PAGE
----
Before you remove your non load-bearing interior wall, consider these points about structural carpentry, permits, demolition, and how loads are carried.
1. Make Sure You Not Following (Potentially Flawed) Trends
Summary: Walls have good points and you may actually want them.
Older houses were segmented into many small rooms. One reason was to better control heating. Another reason was that milled lumber was not capable of spanning great distances.
Old growth forests that produced massive beams were thinning out, yet the day of inexpensive laminated veneer lumber (LVL) had not yet arrived.
Newer, post World War II houses began to adopt the open floor plan and span those distances. These are houses that have a single large communal area that includes kitchen, dining room, family room, and perhaps even other rooms.
Today, as homeowners think more about green-building and smart energy-saving tactics, few methods are as efficient as heating and cooling individual rooms rather than the whole house at once.
In only the last 30 years, we have already seen how the vaulted (or cathedral) ceiling has fallen into disfavor as an energy vampire. Could the open floor plan be next?
2. Determine That It Is Really Not Bearing Loads
Summary: There are ways to determine if the wall is not load-bearing before you consider taking it down.
Walls always define rooms.
But they only sometimes bear weight from above and are important to the structural integrity of the entire house.
- All exterior walls are load-bearing.
- If the wall parallels the joists above, it is likely not bearing loads.
- If a wall is bearing loads, it will be built perpendicular to the joists above it.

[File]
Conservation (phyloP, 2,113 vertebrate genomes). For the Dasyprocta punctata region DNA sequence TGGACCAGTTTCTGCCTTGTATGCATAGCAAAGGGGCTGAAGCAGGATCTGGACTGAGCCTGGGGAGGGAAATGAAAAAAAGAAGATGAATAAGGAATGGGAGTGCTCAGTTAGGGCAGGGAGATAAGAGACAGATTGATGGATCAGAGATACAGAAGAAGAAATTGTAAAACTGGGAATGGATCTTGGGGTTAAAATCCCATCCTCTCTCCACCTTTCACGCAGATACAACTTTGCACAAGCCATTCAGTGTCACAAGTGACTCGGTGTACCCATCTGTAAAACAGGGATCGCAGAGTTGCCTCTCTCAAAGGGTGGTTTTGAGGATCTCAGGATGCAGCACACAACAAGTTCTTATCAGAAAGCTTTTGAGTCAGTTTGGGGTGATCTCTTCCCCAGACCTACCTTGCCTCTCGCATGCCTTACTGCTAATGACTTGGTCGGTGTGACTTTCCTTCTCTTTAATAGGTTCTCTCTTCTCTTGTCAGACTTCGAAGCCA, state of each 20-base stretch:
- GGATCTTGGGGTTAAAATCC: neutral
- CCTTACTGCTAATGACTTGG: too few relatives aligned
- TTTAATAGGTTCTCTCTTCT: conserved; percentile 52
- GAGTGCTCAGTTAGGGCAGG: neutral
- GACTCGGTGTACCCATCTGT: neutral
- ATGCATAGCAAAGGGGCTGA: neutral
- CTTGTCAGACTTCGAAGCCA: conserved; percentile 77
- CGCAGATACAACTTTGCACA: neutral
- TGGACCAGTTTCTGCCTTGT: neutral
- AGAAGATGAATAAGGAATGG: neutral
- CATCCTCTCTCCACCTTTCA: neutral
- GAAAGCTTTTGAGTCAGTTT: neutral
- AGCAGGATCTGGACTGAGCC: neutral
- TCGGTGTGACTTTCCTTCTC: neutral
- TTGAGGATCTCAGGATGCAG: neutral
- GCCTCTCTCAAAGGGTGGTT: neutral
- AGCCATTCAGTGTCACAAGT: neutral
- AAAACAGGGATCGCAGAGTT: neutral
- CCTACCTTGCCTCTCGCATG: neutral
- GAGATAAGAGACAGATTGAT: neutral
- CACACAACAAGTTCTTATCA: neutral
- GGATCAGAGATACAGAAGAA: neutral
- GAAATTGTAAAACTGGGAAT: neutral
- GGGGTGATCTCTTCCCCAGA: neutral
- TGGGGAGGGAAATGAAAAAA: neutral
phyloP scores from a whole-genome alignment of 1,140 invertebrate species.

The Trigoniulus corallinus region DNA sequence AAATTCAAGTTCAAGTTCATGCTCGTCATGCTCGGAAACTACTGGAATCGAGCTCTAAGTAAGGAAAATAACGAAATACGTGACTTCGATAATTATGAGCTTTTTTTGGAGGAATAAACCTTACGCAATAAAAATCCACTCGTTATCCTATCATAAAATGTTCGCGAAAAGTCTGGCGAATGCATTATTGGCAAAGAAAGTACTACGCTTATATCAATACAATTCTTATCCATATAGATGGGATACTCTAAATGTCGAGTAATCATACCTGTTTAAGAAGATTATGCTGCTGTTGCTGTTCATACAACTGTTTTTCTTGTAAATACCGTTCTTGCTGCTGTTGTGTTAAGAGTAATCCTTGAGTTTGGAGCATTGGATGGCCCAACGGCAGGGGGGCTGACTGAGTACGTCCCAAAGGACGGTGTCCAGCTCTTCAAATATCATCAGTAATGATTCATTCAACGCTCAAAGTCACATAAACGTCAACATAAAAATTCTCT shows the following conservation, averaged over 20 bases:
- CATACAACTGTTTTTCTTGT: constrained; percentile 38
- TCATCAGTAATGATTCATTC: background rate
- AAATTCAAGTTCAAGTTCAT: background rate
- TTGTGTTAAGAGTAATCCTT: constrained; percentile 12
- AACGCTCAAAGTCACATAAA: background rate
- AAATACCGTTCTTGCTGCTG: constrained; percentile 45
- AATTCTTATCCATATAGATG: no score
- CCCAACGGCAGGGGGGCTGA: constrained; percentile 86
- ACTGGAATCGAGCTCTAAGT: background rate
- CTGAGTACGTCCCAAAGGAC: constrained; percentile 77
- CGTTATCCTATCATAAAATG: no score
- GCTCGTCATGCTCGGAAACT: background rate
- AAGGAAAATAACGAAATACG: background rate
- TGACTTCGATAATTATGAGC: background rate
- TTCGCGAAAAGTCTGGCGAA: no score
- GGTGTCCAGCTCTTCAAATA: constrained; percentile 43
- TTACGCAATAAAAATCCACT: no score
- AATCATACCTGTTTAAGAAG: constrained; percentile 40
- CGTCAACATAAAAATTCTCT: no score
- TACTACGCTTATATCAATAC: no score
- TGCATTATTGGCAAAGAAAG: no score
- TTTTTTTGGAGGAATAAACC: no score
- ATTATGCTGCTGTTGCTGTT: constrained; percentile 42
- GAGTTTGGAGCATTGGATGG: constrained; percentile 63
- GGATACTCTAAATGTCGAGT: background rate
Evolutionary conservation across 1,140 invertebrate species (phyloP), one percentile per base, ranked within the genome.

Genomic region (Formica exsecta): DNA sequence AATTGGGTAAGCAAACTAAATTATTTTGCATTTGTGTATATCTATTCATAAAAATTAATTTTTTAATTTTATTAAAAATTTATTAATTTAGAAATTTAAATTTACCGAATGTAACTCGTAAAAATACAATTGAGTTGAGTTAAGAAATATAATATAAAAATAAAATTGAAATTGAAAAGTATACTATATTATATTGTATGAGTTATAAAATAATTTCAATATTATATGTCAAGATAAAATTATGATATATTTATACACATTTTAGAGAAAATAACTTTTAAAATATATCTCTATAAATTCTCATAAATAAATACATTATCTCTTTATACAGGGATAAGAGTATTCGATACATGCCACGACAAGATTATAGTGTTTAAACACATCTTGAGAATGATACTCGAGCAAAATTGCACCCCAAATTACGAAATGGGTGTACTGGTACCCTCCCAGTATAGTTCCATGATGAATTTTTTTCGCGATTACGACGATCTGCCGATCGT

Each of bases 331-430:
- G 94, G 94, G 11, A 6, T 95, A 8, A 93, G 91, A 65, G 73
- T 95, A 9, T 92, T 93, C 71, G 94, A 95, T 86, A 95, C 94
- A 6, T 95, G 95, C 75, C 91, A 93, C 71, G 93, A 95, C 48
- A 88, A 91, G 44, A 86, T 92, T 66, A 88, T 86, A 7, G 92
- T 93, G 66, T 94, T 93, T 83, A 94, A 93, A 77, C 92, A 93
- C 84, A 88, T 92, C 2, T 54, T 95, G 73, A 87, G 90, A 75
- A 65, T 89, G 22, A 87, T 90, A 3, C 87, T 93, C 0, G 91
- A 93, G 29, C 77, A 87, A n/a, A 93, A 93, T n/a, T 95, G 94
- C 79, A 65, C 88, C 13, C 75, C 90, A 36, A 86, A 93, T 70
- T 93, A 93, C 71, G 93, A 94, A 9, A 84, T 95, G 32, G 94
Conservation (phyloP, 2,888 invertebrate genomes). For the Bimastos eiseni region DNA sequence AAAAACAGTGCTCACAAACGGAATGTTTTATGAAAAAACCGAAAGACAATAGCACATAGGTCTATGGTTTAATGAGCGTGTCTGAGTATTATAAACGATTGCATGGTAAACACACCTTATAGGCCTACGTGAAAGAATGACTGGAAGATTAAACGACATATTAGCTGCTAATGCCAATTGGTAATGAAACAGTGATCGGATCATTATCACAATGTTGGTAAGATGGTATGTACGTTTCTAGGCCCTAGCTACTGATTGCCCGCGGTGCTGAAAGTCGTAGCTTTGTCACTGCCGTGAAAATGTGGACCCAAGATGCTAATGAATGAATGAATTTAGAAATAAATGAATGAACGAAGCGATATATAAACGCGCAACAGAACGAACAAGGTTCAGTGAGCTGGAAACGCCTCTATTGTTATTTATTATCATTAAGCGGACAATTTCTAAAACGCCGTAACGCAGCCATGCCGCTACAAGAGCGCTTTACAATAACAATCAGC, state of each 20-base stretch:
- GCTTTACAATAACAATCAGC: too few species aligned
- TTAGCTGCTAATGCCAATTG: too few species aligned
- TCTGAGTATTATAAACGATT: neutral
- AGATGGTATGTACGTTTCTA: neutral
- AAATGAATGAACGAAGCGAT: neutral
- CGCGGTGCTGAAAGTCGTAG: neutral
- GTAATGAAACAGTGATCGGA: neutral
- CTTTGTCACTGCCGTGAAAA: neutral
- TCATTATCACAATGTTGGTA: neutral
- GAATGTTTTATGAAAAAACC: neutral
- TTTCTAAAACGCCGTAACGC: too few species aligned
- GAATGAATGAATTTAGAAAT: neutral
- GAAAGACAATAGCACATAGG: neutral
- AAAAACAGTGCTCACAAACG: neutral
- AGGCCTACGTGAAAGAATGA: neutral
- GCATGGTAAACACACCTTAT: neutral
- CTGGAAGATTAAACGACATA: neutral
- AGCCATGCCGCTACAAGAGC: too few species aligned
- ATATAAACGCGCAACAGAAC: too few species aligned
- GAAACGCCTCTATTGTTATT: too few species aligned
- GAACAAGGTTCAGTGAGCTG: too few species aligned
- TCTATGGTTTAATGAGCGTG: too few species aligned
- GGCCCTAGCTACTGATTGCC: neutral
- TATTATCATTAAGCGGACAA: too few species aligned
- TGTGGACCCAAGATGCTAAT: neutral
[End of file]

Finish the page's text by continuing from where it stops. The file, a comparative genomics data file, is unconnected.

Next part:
- But walls built at a perpendicular angle still might be non load-bearing. A closet is a good example.
3. If In Doubt, Confirm That It Is Not Load-Bearing
Summary: Hire a structural engineer if in doubt.
Determining whether an interior wall is bearing or not bearing loads can be a tricky business.
You can get the opinion of a contractor, who will charge you an hourly or flat fee to check out the wall.
If you are particularly concerned about getting an expert opinion, hire a structural engineer.
The structural engineer will charge a fee and this fee is often quite high. Also, the engineer may have a minimum charge, so it may not be possible to have him or her come in for just half an hour.
4. Permits Likely Needed
Summary: It is not load-bearing. Yet your city still wants to know about it.
Permits and more permits! As time goes by, municipalities add even more remodeling activities to their permitting list.
Even though you have determined that you can remove your wall with zero effect on the house's structural integrity, your city or county permit agency still does not quite believe you.
This is because there is a long history of homeowners before you removing walls and causing serious damage to the house and even injuring others.
So, do not take it personally. Pay the $85 for the permit and consider it the cost of doing business.
5. You May Find Wires, Pipes, and Other Sensitive Items Within the Walls
Summary: Wires and pipes are an obstacle but do not prevent you from removing the wall.
Removing an interior non bearing wall is as simple as demolishing it and sending all the waste materials down to a roll container. While this is not a job that can be accomplished within 2 hours on a Friday evening, you may find that it is easier than expected. In fact, the main thing that you need to be concerned about is utilities running through the interior wall: electrical, plumbing, cable, and telephone.
If your interior non bearing wall has utilities, then you have the added cost of hiring a plumber or electrician to come in and “cap off” those utilities.
For electrical, you will be left with a junction box that is covered by a blank face plate, which can usually be painted over.